The town of Padmanabhapuram is located 40 km south of Trivandrum near the southern tip of India, and served for two hundred years, from 1550 onwards, as the residence of the Princes of Travancore, who ruled over the southern part of present-day Kerala. The city’s name is derived from Padmanabha (“Lotus-navel”), a facet of the god Vishnu who was worshiped by the rulers as a family deity. The main attraction is the wooden palace of the kings of Travancore – almost exclusively made of teak wood – which is owned by the Government of Kerala, even when Padmanabhapuram belongs to Tamil Nadu. The fascinating complex, which shows the splendor of a bygone era, is in excellent condition and is considered the greatest example of traditional Kerala architecture. The spacious complex is situated within a partly preserved defensive wall and consists of a series of buildings interconnected through several courtyards. Characteristic features are the surrounding verandas and the exquisite carvings with which the furniture, gables, staircases and columns of the 127 rooms are decorated. The wall paintings are of outstanding quality.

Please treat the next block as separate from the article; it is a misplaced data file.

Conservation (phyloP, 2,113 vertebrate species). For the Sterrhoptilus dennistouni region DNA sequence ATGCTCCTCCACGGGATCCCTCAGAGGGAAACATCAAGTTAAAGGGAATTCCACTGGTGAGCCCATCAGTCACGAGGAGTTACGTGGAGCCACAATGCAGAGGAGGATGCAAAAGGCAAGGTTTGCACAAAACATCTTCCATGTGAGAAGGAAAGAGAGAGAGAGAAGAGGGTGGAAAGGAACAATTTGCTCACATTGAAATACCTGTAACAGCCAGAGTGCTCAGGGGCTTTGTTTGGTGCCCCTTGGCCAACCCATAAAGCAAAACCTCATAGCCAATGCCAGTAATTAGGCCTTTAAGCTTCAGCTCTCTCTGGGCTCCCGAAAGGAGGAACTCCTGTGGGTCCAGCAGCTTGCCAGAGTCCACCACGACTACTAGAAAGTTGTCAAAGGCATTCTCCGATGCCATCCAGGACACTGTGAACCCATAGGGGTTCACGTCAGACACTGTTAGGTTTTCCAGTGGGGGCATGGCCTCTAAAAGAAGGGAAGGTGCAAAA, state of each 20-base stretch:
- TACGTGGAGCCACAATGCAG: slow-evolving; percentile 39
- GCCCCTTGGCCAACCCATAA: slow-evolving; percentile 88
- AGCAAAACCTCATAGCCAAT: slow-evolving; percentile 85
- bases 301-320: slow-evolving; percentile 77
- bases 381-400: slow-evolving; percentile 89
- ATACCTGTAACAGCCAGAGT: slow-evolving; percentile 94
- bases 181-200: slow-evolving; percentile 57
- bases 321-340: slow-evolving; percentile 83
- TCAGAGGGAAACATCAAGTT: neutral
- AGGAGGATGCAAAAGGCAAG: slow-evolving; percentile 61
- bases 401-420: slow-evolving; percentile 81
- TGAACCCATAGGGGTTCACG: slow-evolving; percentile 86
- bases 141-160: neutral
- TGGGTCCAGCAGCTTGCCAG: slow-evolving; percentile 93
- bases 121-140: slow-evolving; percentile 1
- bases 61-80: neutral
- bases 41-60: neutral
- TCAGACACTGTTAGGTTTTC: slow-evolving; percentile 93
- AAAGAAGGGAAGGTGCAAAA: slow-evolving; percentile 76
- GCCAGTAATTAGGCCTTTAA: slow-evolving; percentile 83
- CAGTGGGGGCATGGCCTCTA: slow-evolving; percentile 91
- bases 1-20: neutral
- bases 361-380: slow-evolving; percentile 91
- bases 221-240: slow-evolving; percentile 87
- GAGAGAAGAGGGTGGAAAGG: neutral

In Thekkady, you are in the center of pepper-growing country. The small town of Thekkady is nestled between green tea, coffee and spice plantations in a typical South-Indian hilly landscape. Thekkady is probably the best place for buying Indian spices of the highest quality. On a visit to one of the many spice gardens, the various traditional spices can be directly experienced in nature, under the guidance of a professional. Another attraction is the Periyar National Park, which is among the best-known nature and wildlife sanctuaries in South India. On an early morning hike with official, local guides or on a boat ride on Periyar Lake, one can – with a little luck – spot elephants and a variety of other wild animals. A visit to a Kalaripayattu demonstration is also an impressive experience, providing insight into the traditional martial art of South India.